2023 Proposed Budgets and the Final Push

In addition to attending town halls and scheduling in-person constituent meetings, UW Impact advocates have sent more than 600 messages to legislators during the 2023 session, urging investments in compensation and high demand degrees, championing necessary funding for UW Medicine, and more.  Your voices made a difference. 

The proposed budgets are out, and the news is fairly good.  Both the House and the Senate have heard our call and have provided various levels of funding for most of our priorities.  But there is still work to be done to ensure important priorities are included in the final compromise budget, which is released and signed into law in a few short weeks.

We have analyzed each budget and the differences in approach between the two chambers, and highlighted areas where there is more important work to do to support our students and communities. We have provided an overview of the budgets below, so you can see what we have achieved and where your voice can still make an impact. A full analysis by UW’s Office of Planning and Budgeting is on their website.

Budget Highlights:

  • The two chambers took different approaches: The Senate committed more substantial funding to fewer items, while the House allocated funds more widely but often only partially funded most budgetary requests.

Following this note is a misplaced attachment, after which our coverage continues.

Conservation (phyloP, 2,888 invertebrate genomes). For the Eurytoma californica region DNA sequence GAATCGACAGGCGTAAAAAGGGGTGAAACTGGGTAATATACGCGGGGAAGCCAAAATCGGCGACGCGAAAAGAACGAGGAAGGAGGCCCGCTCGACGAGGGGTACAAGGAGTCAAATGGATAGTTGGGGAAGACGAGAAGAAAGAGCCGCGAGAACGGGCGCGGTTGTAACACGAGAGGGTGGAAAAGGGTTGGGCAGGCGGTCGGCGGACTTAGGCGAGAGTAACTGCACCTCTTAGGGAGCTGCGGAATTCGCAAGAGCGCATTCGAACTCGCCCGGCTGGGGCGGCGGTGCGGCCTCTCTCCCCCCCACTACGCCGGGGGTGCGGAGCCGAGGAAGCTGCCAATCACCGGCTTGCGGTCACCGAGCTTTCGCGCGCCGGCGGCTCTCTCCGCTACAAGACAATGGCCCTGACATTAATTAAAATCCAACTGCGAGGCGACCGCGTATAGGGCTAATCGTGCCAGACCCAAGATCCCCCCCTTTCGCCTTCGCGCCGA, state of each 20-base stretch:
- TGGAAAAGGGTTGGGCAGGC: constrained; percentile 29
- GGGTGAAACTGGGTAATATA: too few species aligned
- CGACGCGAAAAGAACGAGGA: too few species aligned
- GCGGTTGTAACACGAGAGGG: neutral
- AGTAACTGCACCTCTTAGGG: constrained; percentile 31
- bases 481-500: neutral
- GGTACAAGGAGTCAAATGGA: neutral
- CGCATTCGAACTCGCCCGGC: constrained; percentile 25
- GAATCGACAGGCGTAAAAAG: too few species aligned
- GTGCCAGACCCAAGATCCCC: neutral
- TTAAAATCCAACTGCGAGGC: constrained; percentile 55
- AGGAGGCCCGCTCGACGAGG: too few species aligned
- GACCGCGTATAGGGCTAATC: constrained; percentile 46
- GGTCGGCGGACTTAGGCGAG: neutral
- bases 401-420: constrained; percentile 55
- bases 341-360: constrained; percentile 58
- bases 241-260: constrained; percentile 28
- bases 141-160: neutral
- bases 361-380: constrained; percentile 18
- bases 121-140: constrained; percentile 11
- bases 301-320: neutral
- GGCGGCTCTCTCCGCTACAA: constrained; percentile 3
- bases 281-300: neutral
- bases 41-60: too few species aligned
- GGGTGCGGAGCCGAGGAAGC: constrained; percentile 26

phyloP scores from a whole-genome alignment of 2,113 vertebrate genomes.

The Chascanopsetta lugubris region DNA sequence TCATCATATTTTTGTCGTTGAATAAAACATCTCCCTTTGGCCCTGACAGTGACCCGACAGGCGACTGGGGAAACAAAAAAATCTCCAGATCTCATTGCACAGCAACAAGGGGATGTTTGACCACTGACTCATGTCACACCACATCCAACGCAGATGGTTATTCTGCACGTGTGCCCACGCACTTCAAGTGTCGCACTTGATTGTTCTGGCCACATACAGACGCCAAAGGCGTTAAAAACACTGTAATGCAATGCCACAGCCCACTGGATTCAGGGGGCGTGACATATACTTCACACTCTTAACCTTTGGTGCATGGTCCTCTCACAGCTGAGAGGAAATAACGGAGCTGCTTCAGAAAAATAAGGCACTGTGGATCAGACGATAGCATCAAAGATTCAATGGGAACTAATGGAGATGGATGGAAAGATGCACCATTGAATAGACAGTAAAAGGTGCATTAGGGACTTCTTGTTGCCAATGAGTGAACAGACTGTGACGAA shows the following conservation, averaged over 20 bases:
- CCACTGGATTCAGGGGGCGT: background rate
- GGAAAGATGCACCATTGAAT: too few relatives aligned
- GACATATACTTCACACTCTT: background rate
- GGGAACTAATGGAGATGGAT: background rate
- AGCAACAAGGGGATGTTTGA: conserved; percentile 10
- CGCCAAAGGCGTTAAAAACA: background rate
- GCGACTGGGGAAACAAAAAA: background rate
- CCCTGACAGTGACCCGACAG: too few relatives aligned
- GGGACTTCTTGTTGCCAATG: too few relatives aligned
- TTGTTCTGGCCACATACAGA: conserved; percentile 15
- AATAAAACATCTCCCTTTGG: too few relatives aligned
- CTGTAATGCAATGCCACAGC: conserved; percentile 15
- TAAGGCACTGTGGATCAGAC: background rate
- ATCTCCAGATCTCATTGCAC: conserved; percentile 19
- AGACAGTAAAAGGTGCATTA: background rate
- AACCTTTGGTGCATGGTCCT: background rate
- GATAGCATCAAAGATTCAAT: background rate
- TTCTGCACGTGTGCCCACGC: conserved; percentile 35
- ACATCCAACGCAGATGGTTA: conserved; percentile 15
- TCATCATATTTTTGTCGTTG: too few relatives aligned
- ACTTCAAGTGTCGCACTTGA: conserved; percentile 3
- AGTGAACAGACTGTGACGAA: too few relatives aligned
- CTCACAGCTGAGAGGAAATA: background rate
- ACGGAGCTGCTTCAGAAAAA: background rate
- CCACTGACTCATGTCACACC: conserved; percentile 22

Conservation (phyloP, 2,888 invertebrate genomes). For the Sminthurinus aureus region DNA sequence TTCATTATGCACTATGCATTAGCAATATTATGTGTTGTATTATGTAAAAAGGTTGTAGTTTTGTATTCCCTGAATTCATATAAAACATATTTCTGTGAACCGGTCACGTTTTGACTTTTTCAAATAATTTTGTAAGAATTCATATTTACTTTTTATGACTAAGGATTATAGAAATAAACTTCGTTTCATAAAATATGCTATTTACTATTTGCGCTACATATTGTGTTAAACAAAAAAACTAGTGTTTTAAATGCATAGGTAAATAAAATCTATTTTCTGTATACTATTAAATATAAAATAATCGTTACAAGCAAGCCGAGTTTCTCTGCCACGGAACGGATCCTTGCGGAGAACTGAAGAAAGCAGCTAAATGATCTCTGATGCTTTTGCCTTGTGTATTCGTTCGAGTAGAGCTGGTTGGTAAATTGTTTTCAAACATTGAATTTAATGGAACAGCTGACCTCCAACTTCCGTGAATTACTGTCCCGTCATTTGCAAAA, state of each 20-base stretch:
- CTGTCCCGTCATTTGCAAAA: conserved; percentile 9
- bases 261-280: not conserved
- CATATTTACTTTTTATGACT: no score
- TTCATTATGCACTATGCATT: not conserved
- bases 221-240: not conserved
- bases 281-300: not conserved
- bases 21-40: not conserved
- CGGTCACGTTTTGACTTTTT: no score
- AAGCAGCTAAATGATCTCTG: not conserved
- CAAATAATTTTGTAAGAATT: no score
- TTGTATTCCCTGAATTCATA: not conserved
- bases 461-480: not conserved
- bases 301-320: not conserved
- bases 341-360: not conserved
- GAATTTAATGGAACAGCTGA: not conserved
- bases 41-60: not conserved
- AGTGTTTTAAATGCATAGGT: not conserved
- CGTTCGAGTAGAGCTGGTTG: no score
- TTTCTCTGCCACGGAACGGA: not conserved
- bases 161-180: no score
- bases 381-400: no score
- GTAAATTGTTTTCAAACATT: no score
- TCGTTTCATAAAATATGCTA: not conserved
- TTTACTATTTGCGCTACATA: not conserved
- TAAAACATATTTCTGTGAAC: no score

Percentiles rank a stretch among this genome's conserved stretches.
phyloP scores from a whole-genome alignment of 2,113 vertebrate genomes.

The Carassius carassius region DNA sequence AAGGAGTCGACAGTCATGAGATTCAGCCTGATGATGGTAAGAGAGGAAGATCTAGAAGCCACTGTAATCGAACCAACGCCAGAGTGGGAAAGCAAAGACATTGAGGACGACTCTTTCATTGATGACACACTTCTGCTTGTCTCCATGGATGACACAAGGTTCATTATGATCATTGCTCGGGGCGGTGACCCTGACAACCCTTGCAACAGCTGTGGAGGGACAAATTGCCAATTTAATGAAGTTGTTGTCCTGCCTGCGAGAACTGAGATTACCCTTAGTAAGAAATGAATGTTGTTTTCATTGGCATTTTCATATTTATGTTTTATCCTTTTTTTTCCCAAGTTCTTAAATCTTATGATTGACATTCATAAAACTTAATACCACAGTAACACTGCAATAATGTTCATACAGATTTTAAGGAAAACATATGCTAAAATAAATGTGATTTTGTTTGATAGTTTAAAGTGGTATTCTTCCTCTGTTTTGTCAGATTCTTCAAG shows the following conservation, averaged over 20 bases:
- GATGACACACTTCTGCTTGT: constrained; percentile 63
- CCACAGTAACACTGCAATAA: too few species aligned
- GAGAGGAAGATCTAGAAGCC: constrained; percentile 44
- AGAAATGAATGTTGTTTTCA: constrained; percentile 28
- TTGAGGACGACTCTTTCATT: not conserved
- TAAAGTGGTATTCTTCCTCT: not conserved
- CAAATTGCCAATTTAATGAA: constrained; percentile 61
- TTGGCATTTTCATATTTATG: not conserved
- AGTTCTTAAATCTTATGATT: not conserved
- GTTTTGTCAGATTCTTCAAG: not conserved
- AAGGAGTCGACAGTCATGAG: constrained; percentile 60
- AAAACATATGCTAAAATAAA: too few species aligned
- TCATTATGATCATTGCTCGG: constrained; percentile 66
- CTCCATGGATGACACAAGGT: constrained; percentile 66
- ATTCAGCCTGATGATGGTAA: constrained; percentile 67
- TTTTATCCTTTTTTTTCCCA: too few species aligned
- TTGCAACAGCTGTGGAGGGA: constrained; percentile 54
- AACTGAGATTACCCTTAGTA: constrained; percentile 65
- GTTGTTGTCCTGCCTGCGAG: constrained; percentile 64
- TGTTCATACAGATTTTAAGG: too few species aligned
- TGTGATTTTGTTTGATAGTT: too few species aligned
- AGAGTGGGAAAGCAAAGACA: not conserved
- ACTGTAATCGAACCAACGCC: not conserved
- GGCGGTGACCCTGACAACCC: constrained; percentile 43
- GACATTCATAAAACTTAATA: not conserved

• The Senate Capital Budget fully funds all capital priorities.  We will encourage the Legislature to implement this funding in the final compromise budget.
  • Two top items of concern:
    • First is the inadequate fund split in the House budget, with only 60% state support rather than the 66% proposed in the Senate. This is a difference of $5M+ in additional compensation costs per year.
    • The second is support for UW Medicine.  Of the two chambers, the Senate ($150M, with $50M this year and $100M in 2024) more adequately funds UW Medicine than the House ($100M this year only).  Currently $0 are provided by the House for the FY24 budget, a year in which UW Medicine is facing a huge deficit.  Without FY24 funding, UW Medicine may need to close down some services, something they have never done before.  Possible measures could include closing the emergency department at UW Medical Center NW, not accepting non-trauma patients at Harborview, and cutting services in more expensive-to-provide practices such as obstetrics.
  • STEM degrees were partially funded by both budgets, but the University prefers the more generous allocations in the Senate budget.
  • Student support services did not fare well in the budgets, with the exception of UW Tacoma – we will be working to maintain that funding in the final budget and will continue to encourage the Legislature to see student support services as a priority in future years.

Now is the time to make one final push to secure crucial funding. Click the button below to reach out to your local legislators and emphasize the importance of investing in higher education.

Thank you for being a champion of the UW during this session – we are in the home stretch.